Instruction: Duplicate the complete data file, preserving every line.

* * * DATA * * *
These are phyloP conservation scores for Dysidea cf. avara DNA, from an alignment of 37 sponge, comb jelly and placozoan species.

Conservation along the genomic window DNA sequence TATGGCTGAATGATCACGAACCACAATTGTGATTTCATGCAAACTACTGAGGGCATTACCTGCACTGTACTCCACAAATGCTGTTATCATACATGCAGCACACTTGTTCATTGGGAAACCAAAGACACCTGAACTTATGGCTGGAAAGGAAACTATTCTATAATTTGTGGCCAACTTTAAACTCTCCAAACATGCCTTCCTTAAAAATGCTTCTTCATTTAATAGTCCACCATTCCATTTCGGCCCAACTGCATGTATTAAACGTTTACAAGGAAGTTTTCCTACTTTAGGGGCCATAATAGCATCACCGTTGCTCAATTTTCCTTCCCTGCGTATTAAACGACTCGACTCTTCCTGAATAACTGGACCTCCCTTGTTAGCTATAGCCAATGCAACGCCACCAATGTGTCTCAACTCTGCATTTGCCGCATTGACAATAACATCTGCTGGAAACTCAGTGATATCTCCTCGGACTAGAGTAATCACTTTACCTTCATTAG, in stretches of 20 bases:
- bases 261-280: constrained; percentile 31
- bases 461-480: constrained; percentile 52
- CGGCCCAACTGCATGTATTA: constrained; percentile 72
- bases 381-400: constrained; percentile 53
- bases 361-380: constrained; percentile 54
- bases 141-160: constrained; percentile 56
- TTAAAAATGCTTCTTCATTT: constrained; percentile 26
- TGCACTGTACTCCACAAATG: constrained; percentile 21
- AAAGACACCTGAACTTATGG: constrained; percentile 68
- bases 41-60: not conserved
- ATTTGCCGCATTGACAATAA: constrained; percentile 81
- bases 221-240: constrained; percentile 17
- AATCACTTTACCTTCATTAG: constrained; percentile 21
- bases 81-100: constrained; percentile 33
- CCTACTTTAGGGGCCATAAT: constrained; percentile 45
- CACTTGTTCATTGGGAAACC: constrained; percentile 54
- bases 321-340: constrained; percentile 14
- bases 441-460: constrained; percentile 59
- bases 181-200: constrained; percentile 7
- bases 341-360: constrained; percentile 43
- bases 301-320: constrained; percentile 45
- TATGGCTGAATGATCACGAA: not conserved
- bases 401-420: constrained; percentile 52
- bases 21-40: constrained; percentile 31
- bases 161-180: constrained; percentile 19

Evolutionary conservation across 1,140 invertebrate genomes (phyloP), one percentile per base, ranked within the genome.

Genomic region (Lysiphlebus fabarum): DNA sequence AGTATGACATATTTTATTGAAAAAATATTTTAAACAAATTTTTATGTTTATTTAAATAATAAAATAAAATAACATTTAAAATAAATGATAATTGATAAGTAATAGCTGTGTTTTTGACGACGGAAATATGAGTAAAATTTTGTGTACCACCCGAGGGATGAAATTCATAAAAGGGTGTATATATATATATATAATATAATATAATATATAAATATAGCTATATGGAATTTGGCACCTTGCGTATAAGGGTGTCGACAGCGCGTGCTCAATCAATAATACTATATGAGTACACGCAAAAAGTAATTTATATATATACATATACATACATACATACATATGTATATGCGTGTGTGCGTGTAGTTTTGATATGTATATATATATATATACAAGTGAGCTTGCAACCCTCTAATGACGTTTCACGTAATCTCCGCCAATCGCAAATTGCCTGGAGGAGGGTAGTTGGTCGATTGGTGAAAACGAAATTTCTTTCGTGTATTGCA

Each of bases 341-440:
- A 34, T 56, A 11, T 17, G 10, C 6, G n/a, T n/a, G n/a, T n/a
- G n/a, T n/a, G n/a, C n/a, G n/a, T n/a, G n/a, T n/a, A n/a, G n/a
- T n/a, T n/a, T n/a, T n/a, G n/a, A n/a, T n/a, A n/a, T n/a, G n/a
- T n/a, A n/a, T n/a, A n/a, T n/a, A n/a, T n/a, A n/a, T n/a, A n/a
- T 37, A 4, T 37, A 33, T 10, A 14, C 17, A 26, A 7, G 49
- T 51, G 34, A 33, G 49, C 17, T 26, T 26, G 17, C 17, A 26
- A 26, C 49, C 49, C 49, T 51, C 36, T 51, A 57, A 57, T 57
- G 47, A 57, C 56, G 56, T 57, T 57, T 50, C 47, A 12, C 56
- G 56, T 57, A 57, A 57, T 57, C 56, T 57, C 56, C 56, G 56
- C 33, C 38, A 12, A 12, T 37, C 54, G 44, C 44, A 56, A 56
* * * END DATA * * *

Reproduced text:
These are phyloP conservation scores for Dysidea cf. avara DNA, from an alignment of 37 sponge, comb jelly and placozoan species.

Conservation along the genomic window DNA sequence TATGGCTGAATGATCACGAACCACAATTGTGATTTCATGCAAACTACTGAGGGCATTACCTGCACTGTACTCCACAAATGCTGTTATCATACATGCAGCACACTTGTTCATTGGGAAACCAAAGACACCTGAACTTATGGCTGGAAAGGAAACTATTCTATAATTTGTGGCCAACTTTAAACTCTCCAAACATGCCTTCCTTAAAAATGCTTCTTCATTTAATAGTCCACCATTCCATTTCGGCCCAACTGCATGTATTAAACGTTTACAAGGAAGTTTTCCTACTTTAGGGGCCATAATAGCATCACCGTTGCTCAATTTTCCTTCCCTGCGTATTAAACGACTCGACTCTTCCTGAATAACTGGACCTCCCTTGTTAGCTATAGCCAATGCAACGCCACCAATGTGTCTCAACTCTGCATTTGCCGCATTGACAATAACATCTGCTGGAAACTCAGTGATATCTCCTCGGACTAGAGTAATCACTTTACCTTCATTAG, in stretches of 20 bases:
- bases 261-280: constrained; percentile 31
- bases 461-480: constrained; percentile 52
- CGGCCCAACTGCATGTATTA: constrained; percentile 72
- bases 381-400: constrained; percentile 53
- bases 361-380: constrained; percentile 54
- bases 141-160: constrained; percentile 56
- TTAAAAATGCTTCTTCATTT: constrained; percentile 26
- TGCACTGTACTCCACAAATG: constrained; percentile 21
- AAAGACACCTGAACTTATGG: constrained; percentile 68
- bases 41-60: not conserved
- ATTTGCCGCATTGACAATAA: constrained; percentile 81
- bases 221-240: constrained; percentile 17
- AATCACTTTACCTTCATTAG: constrained; percentile 21
- bases 81-100: constrained; percentile 33
- CCTACTTTAGGGGCCATAAT: constrained; percentile 45
- CACTTGTTCATTGGGAAACC: constrained; percentile 54
- bases 321-340: constrained; percentile 14
- bases 441-460: constrained; percentile 59
- bases 181-200: constrained; percentile 7
- bases 341-360: constrained; percentile 43
- bases 301-320: constrained; percentile 45
- TATGGCTGAATGATCACGAA: not conserved
- bases 401-420: constrained; percentile 52
- bases 21-40: constrained; percentile 31
- bases 161-180: constrained; percentile 19

Evolutionary conservation across 1,140 invertebrate genomes (phyloP), one percentile per base, ranked within the genome.

Genomic region (Lysiphlebus fabarum): DNA sequence AGTATGACATATTTTATTGAAAAAATATTTTAAACAAATTTTTATGTTTATTTAAATAATAAAATAAAATAACATTTAAAATAAATGATAATTGATAAGTAATAGCTGTGTTTTTGACGACGGAAATATGAGTAAAATTTTGTGTACCACCCGAGGGATGAAATTCATAAAAGGGTGTATATATATATATATAATATAATATAATATATAAATATAGCTATATGGAATTTGGCACCTTGCGTATAAGGGTGTCGACAGCGCGTGCTCAATCAATAATACTATATGAGTACACGCAAAAAGTAATTTATATATATACATATACATACATACATACATATGTATATGCGTGTGTGCGTGTAGTTTTGATATGTATATATATATATATACAAGTGAGCTTGCAACCCTCTAATGACGTTTCACGTAATCTCCGCCAATCGCAAATTGCCTGGAGGAGGGTAGTTGGTCGATTGGTGAAAACGAAATTTCTTTCGTGTATTGCA

Each of bases 341-440:
- A 34, T 56, A 11, T 17, G 10, C 6, G n/a, T n/a, G n/a, T n/a
- G n/a, T n/a, G n/a, C n/a, G n/a, T n/a, G n/a, T n/a, A n/a, G n/a
- T n/a, T n/a, T n/a, T n/a, G n/a, A n/a, T n/a, A n/a, T n/a, G n/a
- T n/a, A n/a, T n/a, A n/a, T n/a, A n/a, T n/a, A n/a, T n/a, A n/a
- T 37, A 4, T 37, A 33, T 10, A 14, C 17, A 26, A 7, G 49
- T 51, G 34, A 33, G 49, C 17, T 26, T 26, G 17, C 17, A 26
- A 26, C 49, C 49, C 49, T 51, C 36, T 51, A 57, A 57, T 57
- G 47, A 57, C 56, G 56, T 57, T 57, T 50, C 47, A 12, C 56
- G 56, T 57, A 57, A 57, T 57, C 56, T 57, C 56, C 56, G 56
- C 33, C 38, A 12, A 12, T 37, C 54, G 44, C 44, A 56, A 56